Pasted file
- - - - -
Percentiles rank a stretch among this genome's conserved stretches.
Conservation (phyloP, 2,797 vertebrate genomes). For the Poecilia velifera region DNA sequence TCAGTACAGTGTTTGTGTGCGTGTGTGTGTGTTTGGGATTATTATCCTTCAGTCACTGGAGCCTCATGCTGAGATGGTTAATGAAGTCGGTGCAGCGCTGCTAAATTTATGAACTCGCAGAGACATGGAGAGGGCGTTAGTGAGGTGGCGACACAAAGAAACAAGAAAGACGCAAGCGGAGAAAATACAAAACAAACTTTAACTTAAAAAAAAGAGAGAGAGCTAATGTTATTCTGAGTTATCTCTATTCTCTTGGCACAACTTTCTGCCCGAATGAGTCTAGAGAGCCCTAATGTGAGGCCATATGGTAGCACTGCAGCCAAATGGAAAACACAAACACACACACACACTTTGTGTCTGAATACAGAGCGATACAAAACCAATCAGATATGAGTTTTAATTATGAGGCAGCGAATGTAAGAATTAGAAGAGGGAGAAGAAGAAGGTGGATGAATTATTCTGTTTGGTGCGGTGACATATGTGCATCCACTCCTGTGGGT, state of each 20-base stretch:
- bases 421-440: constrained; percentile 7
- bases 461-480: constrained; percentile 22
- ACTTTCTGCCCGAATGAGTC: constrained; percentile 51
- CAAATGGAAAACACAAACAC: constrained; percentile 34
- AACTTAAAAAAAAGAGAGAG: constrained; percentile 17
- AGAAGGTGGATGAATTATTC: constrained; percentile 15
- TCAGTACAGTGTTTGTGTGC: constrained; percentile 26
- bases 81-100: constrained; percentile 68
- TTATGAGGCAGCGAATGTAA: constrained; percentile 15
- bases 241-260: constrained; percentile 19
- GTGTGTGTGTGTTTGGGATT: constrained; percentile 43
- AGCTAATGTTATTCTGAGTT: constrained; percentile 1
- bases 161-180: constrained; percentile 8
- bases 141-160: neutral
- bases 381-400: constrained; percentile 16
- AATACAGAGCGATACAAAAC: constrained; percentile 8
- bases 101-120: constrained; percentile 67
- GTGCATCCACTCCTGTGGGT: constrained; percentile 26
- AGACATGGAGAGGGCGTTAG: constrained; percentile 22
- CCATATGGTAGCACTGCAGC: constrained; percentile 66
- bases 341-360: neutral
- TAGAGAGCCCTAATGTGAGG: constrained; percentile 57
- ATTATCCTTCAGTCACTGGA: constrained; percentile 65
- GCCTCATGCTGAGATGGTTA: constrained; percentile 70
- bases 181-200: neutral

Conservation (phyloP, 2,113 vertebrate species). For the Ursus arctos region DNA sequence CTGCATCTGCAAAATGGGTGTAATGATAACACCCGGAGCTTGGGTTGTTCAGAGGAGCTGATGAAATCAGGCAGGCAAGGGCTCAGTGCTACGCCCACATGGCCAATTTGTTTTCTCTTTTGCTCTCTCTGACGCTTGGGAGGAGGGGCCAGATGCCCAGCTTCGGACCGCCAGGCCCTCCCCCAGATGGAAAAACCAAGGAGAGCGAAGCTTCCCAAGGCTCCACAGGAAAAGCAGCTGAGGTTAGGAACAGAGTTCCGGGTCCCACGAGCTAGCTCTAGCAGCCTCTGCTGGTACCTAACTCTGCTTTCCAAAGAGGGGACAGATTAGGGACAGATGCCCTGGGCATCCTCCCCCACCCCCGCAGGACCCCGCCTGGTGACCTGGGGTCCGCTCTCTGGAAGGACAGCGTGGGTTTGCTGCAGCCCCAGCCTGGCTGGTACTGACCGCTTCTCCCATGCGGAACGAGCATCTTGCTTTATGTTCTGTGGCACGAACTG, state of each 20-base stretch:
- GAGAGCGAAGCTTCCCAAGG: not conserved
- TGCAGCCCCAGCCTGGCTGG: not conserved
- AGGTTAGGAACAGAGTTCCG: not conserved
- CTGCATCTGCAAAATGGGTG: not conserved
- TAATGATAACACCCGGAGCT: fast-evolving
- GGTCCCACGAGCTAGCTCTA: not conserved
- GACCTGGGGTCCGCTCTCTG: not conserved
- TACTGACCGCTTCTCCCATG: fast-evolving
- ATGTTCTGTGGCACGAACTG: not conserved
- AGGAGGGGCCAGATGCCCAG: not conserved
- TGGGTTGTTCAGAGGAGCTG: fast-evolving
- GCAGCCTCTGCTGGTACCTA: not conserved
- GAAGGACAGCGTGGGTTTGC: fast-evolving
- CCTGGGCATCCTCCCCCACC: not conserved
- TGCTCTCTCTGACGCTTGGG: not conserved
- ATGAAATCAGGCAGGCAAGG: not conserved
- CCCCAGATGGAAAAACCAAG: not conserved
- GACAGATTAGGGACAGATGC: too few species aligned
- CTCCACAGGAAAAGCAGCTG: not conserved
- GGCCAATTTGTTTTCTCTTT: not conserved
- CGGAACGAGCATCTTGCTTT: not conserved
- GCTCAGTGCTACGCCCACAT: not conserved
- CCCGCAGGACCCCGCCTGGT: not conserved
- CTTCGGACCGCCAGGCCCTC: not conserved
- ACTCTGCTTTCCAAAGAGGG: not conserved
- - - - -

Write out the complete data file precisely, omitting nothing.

Percentiles rank a stretch among this genome's conserved stretches.
Conservation (phyloP, 2,797 vertebrate genomes). For the Poecilia velifera region DNA sequence TCAGTACAGTGTTTGTGTGCGTGTGTGTGTGTTTGGGATTATTATCCTTCAGTCACTGGAGCCTCATGCTGAGATGGTTAATGAAGTCGGTGCAGCGCTGCTAAATTTATGAACTCGCAGAGACATGGAGAGGGCGTTAGTGAGGTGGCGACACAAAGAAACAAGAAAGACGCAAGCGGAGAAAATACAAAACAAACTTTAACTTAAAAAAAAGAGAGAGAGCTAATGTTATTCTGAGTTATCTCTATTCTCTTGGCACAACTTTCTGCCCGAATGAGTCTAGAGAGCCCTAATGTGAGGCCATATGGTAGCACTGCAGCCAAATGGAAAACACAAACACACACACACACTTTGTGTCTGAATACAGAGCGATACAAAACCAATCAGATATGAGTTTTAATTATGAGGCAGCGAATGTAAGAATTAGAAGAGGGAGAAGAAGAAGGTGGATGAATTATTCTGTTTGGTGCGGTGACATATGTGCATCCACTCCTGTGGGT, state of each 20-base stretch:
- bases 421-440: constrained; percentile 7
- bases 461-480: constrained; percentile 22
- ACTTTCTGCCCGAATGAGTC: constrained; percentile 51
- CAAATGGAAAACACAAACAC: constrained; percentile 34
- AACTTAAAAAAAAGAGAGAG: constrained; percentile 17
- AGAAGGTGGATGAATTATTC: constrained; percentile 15
- TCAGTACAGTGTTTGTGTGC: constrained; percentile 26
- bases 81-100: constrained; percentile 68
- TTATGAGGCAGCGAATGTAA: constrained; percentile 15
- bases 241-260: constrained; percentile 19
- GTGTGTGTGTGTTTGGGATT: constrained; percentile 43
- AGCTAATGTTATTCTGAGTT: constrained; percentile 1
- bases 161-180: constrained; percentile 8
- bases 141-160: neutral
- bases 381-400: constrained; percentile 16
- AATACAGAGCGATACAAAAC: constrained; percentile 8
- bases 101-120: constrained; percentile 67
- GTGCATCCACTCCTGTGGGT: constrained; percentile 26
- AGACATGGAGAGGGCGTTAG: constrained; percentile 22
- CCATATGGTAGCACTGCAGC: constrained; percentile 66
- bases 341-360: neutral
- TAGAGAGCCCTAATGTGAGG: constrained; percentile 57
- ATTATCCTTCAGTCACTGGA: constrained; percentile 65
- GCCTCATGCTGAGATGGTTA: constrained; percentile 70
- bases 181-200: neutral

Conservation (phyloP, 2,113 vertebrate species). For the Ursus arctos region DNA sequence CTGCATCTGCAAAATGGGTGTAATGATAACACCCGGAGCTTGGGTTGTTCAGAGGAGCTGATGAAATCAGGCAGGCAAGGGCTCAGTGCTACGCCCACATGGCCAATTTGTTTTCTCTTTTGCTCTCTCTGACGCTTGGGAGGAGGGGCCAGATGCCCAGCTTCGGACCGCCAGGCCCTCCCCCAGATGGAAAAACCAAGGAGAGCGAAGCTTCCCAAGGCTCCACAGGAAAAGCAGCTGAGGTTAGGAACAGAGTTCCGGGTCCCACGAGCTAGCTCTAGCAGCCTCTGCTGGTACCTAACTCTGCTTTCCAAAGAGGGGACAGATTAGGGACAGATGCCCTGGGCATCCTCCCCCACCCCCGCAGGACCCCGCCTGGTGACCTGGGGTCCGCTCTCTGGAAGGACAGCGTGGGTTTGCTGCAGCCCCAGCCTGGCTGGTACTGACCGCTTCTCCCATGCGGAACGAGCATCTTGCTTTATGTTCTGTGGCACGAACTG, state of each 20-base stretch:
- GAGAGCGAAGCTTCCCAAGG: not conserved
- TGCAGCCCCAGCCTGGCTGG: not conserved
- AGGTTAGGAACAGAGTTCCG: not conserved
- CTGCATCTGCAAAATGGGTG: not conserved
- TAATGATAACACCCGGAGCT: fast-evolving
- GGTCCCACGAGCTAGCTCTA: not conserved
- GACCTGGGGTCCGCTCTCTG: not conserved
- TACTGACCGCTTCTCCCATG: fast-evolving
- ATGTTCTGTGGCACGAACTG: not conserved
- AGGAGGGGCCAGATGCCCAG: not conserved
- TGGGTTGTTCAGAGGAGCTG: fast-evolving
- GCAGCCTCTGCTGGTACCTA: not conserved
- GAAGGACAGCGTGGGTTTGC: fast-evolving
- CCTGGGCATCCTCCCCCACC: not conserved
- TGCTCTCTCTGACGCTTGGG: not conserved
- ATGAAATCAGGCAGGCAAGG: not conserved
- CCCCAGATGGAAAAACCAAG: not conserved
- GACAGATTAGGGACAGATGC: too few species aligned
- CTCCACAGGAAAAGCAGCTG: not conserved
- GGCCAATTTGTTTTCTCTTT: not conserved
- CGGAACGAGCATCTTGCTTT: not conserved
- GCTCAGTGCTACGCCCACAT: not conserved
- CCCGCAGGACCCCGCCTGGT: not conserved
- CTTCGGACCGCCAGGCCCTC: not conserved
- ACTCTGCTTTCCAAAGAGGG: not conserved